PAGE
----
Bivens v. Mobley Case Brief

Summary of Bivens v. Mobley, Ct. App Mississippi [1998]

Relevant Facts: The dominant estate owner, Bivens, Df, and the Pl, Mobley, owner of the servient estate exchanged tracts of land. The deed from Bivens to Mobley reserved an easement, 15 ft wide, along the east side of Mobley’s property. Bivens actually accessed his property using the west side of Mobley’s property, underneath the power lines. No grant of easement existed for that ingress/egress. The parties shared a common waterline which ran along the west driveway. The only meter was in Mobley’s name and Bivens would pay his share to Pl. The water association informed Mobley that only one dwelling was allowed per meter. Biven then wanted to run a water line through the unused east side easement. Mobley objected. Bivens stated he was going to install the line, to which Mobley obtained a TRO.

Legal Issue(s): Whether the easement included within its scope the right to lay utility lines of various sorts, including waterline? Whether the owner of dominant estate had abandoned his right to use easement for ingress and egress along eastern side of his neighbors’ property, by virtue of his protracted non-use during time when he was utilizing alternate means of access?

Court’s Holding: Yes, No

Procedure: Tr Ct ruled no right to lay a waterline ; Ct of App Affirmed in part, reversed in part, and remanded.

Law or Rule(s): The beneficiary of an easement is authorized to make any use of the servient estate that is reasonably necessary for the convenient enjoyment of the servitude for its intended purpose. Such use should not cause unreasonable damage to the servient estate or interfere unreasonably with its enjoyment.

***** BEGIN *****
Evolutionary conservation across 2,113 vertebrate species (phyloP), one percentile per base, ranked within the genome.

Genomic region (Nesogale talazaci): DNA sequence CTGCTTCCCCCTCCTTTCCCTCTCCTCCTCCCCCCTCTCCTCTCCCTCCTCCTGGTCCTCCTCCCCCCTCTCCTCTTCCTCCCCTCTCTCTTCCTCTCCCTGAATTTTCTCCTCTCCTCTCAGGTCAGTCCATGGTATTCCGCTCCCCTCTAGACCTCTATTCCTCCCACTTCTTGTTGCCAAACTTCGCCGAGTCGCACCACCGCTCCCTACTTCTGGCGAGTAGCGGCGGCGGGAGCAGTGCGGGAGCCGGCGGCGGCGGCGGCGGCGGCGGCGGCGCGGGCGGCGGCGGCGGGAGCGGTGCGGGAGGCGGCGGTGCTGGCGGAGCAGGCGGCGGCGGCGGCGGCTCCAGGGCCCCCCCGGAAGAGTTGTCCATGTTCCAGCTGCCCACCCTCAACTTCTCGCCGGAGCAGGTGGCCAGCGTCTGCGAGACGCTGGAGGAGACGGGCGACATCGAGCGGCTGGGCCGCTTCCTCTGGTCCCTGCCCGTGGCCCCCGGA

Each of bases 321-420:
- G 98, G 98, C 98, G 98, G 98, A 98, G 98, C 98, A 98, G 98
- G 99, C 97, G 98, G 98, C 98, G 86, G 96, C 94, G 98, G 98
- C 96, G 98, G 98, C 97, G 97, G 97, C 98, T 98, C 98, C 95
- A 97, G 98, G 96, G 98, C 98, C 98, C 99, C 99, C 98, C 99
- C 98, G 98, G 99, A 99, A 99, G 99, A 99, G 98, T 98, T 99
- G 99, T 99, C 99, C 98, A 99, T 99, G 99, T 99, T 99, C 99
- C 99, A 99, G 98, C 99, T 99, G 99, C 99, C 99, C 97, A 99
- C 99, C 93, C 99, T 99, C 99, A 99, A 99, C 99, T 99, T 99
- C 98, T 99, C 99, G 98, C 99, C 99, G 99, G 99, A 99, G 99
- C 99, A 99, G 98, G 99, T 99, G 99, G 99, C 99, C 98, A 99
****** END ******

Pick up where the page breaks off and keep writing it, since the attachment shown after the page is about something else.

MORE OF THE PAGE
Court Rationale: A ct should not get into the business of determining as in a zoning decision, what is going to have an adverse impact. It is what the parties agreed that is the focus. What is important for an arms length, negotiated easement is the intent of the parties. The chancellor made no findings about the intent of the parties. The circumstances of the 1978 transaction expresses nothing about intent. Absent evidence of intent, we must give more precise meaning to the general concept of access. An easement for ingress/egress encompasses surface use and whatever improvements and maintenance to the roadway that are necessary to permit continued travel. It would imply the right to bring such vehicles, equipment and materials necessary to construct or repair the home or other structures. Ingress/egress for other necessities whether carried in vehicles or continuously conveyed underground is included in the grant.

Plaintiff’s Argument: Access to a homesite does not permit the homeowner to be connected to the outside world by what today would be considered necessities: water lines, sewer, cable.

Defendant’s Argument: A necessary part of the grant or reservation of the easement of ingress and egress is the right to lay utility lines of various sorts.




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